Biochar is another way to add stable, long-lasting carbon to your soil. Biochar is created by slowly heating a biomass in a low-oxygen environment, such as a kiln, until everything but the carbon is burned off, and then putting it into the ground. Historically, fire has been the driving force of the earth’s carbon cycle. Natural fires started by lightning burned large swaths of plants and trees, returning the carbon back to the soil in the form of charcoal. Today, most societies take steps to prevent wild fires and greatly restrict burning practices.
Midwest poultry farmer Josh Frye has figured out a way to do what fires do, by transforming chicken poop into biochar using green technology with minimal emissions. Just like the scientists who successfully turned human urine into fertilizer, this is one more example of how waste can be turned into a useful and sustainable product with the potential for improving our food system and reducing environmental impacts.
Increase your soil Health with woodchips
A great, cost-effective alternative to compost or biochar that will radically improve the nutrient quality of your foods is mulching with wood chips. I learned about wood chips during my interview with Paul Gautschi. You just lay down uncomposted wood chips on top of your garden—using whatever is available locally, typically a combination of leaves, twigs, and branches. The chips break down gradually and are digested and redigested by a wide variety of bacteria, fungi, and nematodes in the soil, which is exactly what happens in nature.
After a year or so, you’ll develop lush soil underneath the chips that will happily support trees, vegetables, or whatever else you’re trying to grow. The longer you leave the chips on and the deeper you heap them, the thicker your topsoil will be. Wood chips also reduce your weeding by more than 90 percent, because the weeds that do grow are very easy to pull out by their roots. Wood chips drastically reduce the need for watering and eliminate your need for fertilizers, and they provide excellent insulation for your plants and soil, moderating the temperatures in both summer and winter.
Woodchips are a very concentrated form of biomass and can form massive amounts of humus if allowed to compost properly. I have personally put on over a half a million pounds of woodchips on my quarter acre of landscaping and am starting to see excellent results on my four dozen fruit trees, berry shrubs, and vegetables. The chips eliminate the need for irrigation and fertilizers, reduce weeds, and serve as earthworm magnets. The earthworm population on my property has literally exploded.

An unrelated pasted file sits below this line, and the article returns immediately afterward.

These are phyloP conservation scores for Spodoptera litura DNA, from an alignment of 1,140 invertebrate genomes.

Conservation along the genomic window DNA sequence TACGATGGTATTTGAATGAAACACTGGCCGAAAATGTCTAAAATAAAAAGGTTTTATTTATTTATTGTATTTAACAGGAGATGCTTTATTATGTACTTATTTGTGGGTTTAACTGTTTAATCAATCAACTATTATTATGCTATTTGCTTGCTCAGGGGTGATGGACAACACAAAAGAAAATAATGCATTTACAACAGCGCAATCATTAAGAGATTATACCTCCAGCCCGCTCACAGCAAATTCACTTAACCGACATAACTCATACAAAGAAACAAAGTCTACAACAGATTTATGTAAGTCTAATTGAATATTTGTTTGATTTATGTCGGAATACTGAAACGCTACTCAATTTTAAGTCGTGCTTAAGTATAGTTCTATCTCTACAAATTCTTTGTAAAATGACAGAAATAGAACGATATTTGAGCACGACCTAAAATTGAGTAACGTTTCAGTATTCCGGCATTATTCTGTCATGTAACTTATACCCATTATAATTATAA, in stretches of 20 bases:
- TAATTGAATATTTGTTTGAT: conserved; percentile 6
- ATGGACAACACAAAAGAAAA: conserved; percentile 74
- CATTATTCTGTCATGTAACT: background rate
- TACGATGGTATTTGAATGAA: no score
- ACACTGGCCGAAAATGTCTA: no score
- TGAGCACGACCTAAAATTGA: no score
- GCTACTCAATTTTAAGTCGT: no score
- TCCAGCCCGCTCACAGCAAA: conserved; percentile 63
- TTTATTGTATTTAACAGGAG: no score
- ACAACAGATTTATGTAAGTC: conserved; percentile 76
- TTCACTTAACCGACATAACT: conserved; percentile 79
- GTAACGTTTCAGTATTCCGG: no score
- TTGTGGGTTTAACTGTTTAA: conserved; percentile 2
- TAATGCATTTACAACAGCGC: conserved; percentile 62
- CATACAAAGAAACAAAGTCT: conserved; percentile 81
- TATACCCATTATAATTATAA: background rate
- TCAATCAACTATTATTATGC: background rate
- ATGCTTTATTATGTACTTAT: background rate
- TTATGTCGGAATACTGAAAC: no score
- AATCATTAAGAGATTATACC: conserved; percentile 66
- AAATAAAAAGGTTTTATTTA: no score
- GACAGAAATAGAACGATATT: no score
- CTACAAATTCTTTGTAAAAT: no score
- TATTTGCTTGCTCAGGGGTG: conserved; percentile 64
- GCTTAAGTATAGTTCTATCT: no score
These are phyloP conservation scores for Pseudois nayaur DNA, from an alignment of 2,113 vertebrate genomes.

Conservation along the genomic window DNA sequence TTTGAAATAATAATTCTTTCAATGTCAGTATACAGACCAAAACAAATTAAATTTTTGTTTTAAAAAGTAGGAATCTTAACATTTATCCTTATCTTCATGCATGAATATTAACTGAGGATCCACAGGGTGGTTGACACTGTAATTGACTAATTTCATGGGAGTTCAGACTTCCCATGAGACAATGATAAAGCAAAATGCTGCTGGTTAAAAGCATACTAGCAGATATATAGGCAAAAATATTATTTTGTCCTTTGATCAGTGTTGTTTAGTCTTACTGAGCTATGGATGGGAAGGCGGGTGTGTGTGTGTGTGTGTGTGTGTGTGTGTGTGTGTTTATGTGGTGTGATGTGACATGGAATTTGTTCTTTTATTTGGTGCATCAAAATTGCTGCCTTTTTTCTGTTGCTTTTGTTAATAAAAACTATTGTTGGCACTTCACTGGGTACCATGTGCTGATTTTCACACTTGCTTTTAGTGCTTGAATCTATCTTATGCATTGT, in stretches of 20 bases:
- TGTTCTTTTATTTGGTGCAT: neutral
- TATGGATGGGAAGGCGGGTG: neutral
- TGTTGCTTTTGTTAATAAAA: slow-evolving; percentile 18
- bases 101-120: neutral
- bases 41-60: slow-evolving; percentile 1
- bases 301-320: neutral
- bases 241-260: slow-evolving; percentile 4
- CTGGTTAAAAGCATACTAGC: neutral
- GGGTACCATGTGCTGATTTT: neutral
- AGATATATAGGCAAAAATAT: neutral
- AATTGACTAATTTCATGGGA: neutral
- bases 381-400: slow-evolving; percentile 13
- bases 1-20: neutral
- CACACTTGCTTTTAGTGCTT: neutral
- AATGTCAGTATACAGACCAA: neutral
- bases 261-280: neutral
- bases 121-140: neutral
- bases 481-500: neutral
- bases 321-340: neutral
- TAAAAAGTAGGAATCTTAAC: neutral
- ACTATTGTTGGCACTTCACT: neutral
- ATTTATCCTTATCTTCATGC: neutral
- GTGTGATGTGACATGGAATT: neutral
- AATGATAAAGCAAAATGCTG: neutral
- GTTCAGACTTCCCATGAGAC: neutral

You Can’t Be Healthy Without Food from Healthy Soil
One of the more insidious aspects of the industrial food system is that, as soil becomes sicker and less able to perform its functions, farmers become increasingly dependent on the chemical technology industry—they become trapped. The use of glyphosate begins a downward spiral, making it necessary for farmers to use more and more herbicides, pesticides, and synthetic fertilizers that kill soil microbes. Especially if they’re using genetically engineered (GE) seeds. Weeds become resistant to glyphosate, so farmers must use more weed killers.
Crops become nutrient-deprived, so they’re forced to increase their use of synthetic fertilizers. Weeds and bugs become superweeds and superbugs... and on and on in a vicious cycle. The best way to avoid this trap is to refrain from using agrochemicals in the first place. Any organic farmer will tell you that they’re growing SOIL, not food—a properly cared for soil will take care of growing your food. The key is to use regenerative soil techniques instead of factory farming approaches, which are degenerative.
The answer to world hunger is not GE foods or fuels, but rather reverting to ecologically rational and sustainable agricultural practices, with an emphasis on supporting small local farmers. In a comprehensive global report entitled “Agriculture at a Crossroads,” IAAST (International Assessment of Agricultural Knowledge, Science and Technology for Development) gave high-tech farming a dismal two thumbs-down.10,11 Resistance to revamping the food system can be expected from a few mega-corporations whose pockets are lined by the chemical technology and pesticide industries, but as a consumer, you have a great deal of power as you vote every day with your wallet.